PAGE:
“Despite herculean efforts…most companies struggle to realize the full potential of their strategies,” a Project Management Institute report states. “Typically, and driven by complexity, 50 to 75 percent of large-scale change efforts fall short of expectations….What gets lost in this approach is a clear perspective on whether the projects, individually or collectively, are truly helping the company achieve its ultimate strategic objectives.”
Every year, businesses continue to face the same problems, again and again: despite an extensive profitability analysis, clear and focused individual project maps, and the best project management software, there is tension between projects and the organization’s larger strategic goals.
There is no reason why this should be the case. In fact, project profitability, approaches, and your strategic vision should go hand in hand.
Why is it important to connect strategy and project management?
Your strategic goals are the centerpiece of your organization. How do you achieve these goals? The answer is projects.
Each unique project must contribute to your overall objectives. There should be a means of measuring its contribution to your goals as an organization. And teams cannot be siloed from one another for you to achieve success.
Organizations, no matter what their size or shape, almost always have multiple initiatives going on simultaneously. Of course, not all team members are involved in every project you undertake. But there must be something toward which everyone is working — this is how you connect everything together. This is how you realize your overall vision and grow.
How do you connect projects to strategic goals?
1. Involve the executive team.
One common problem that siloes strategic objectives from individual projects is the fact that too often, the executive is kept separate from so-called lower-level initiatives. No, C-suite professionals aren’t necessarily going to be closely involved in each and every project, but there should always be briefings and/or oversight from leaders at the organization.
The executive team should be aware of what team members are doing to work toward the company’s goals, and that means keeping them apprised of these efforts. There should be the space and opportunity for project managers to explain and discuss their undertakings. Then, together, they can assess the value each project will bring to the overall business.
2. Establish priorities.
What are your strategic priorities? This is what gives you and your organization direction. Given that they are central to your business, project managers should be briefed on what your priorities are as a business. Then, they can work with their teams to ensure each unique initiative in some way contributes toward these larger objectives.
3. Take stock of the projects you carry out from department to department.
Ensuring a cohesive strategy — one that transcends the boundaries between units at your organization — starts with evaluating the projects every department carries out. When you peer into the projects you are carrying out from unit to unit, consider how they are each contributing to the bigger picture and your bottom line.
Leaders of each department should be working together to reflect on whether their projects are aligned. If there are fissures or disconnects, they must consider how to repair them, such that the projects complement one another, even if there is not an obvious direct link.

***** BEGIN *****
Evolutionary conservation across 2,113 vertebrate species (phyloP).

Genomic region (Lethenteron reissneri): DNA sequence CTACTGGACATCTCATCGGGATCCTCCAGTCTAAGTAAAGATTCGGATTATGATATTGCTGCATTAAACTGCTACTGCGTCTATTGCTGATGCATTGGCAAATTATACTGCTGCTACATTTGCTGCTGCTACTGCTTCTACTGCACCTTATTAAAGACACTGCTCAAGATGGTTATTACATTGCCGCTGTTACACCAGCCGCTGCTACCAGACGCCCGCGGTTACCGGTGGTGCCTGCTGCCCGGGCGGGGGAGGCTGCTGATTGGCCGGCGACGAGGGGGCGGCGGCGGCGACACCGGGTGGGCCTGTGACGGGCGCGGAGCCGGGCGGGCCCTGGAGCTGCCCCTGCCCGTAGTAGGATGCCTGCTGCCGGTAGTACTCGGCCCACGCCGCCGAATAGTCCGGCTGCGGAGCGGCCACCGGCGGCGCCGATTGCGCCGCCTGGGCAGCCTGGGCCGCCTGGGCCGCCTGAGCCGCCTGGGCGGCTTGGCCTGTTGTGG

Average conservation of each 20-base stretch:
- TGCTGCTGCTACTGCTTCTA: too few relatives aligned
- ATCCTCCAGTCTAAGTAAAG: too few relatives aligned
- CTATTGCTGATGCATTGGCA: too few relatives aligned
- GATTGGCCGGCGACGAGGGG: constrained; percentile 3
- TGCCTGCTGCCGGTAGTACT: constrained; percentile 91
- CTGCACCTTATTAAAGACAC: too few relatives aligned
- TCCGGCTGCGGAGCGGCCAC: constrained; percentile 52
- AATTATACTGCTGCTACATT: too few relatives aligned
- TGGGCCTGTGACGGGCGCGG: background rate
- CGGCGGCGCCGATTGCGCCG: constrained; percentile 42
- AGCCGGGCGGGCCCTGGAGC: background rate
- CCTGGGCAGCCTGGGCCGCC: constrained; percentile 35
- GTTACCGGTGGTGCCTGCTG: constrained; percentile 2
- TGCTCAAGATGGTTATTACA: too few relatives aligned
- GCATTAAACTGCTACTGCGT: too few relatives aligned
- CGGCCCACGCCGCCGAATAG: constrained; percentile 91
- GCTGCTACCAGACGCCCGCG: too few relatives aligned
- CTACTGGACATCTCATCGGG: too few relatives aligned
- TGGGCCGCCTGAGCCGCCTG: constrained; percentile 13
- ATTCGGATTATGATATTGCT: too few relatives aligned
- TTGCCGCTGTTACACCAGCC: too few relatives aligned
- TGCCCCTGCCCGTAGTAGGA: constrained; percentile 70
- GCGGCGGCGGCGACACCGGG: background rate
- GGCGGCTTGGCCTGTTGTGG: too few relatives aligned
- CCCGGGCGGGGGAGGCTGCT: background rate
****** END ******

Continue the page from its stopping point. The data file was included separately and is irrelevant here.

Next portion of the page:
4. Identify opportunities and threats.
There are a number of tools you probably already use at your organization that enable you to identify opportunities and threats and project your performance:
- Profit and loss report (P&L report)
- Strengths, weaknesses, opportunities, and threats (SWOT) analysis
- Cost-benefit analysis
Don’t underestimate the power of these tools in carrying out your vision as a business. These plans allow you to define your individual initiatives and consider how they will contribute to you and your growth. This will allow you to create projects that are truly beneficial to you and your company.
5. Formulate concrete goals.
Of course, without clear, concrete goals, you are operating aimlessly, and your overall strategy is for naught. You simply cannot undertake any project unless you have established a vision as a business. In addition to the fundamental goals you want to achieve, you also need to have benchmarks that will enable you to track your progress and success.
The projects you undertake, both large and small, are essentially stepping stones that will allow you to achieve these objectives.
6. Develop a system of measuring success.
Because your projects are a means of achieving your goals, there must be a system in place for measuring your success. Each project should have key performance indicators (KPIs) attached so that you know what, exactly, you are evaluating. KPIs should also be aligned to your overarching strategy.
It will take effort and time to establish a system of measuring your success, but there are tools that will help you. Business intelligence software is one critical system that can give you meaningful data and reports that will allow you to see how you’re doing and how your individual projects are contributing to the bigger picture. You should also develop criteria, unique to your organization, for evaluating each initiative.
Ultimately, it is about a cohesive approach to making your organization a functional, productive entity. Strategic goals and individual projects must be closely aligned, complementing and furthering each other in order to achieve overall success. The road to getting there is not necessarily smooth, but with these steps, you will be much more effective in achieving your vision and mission.
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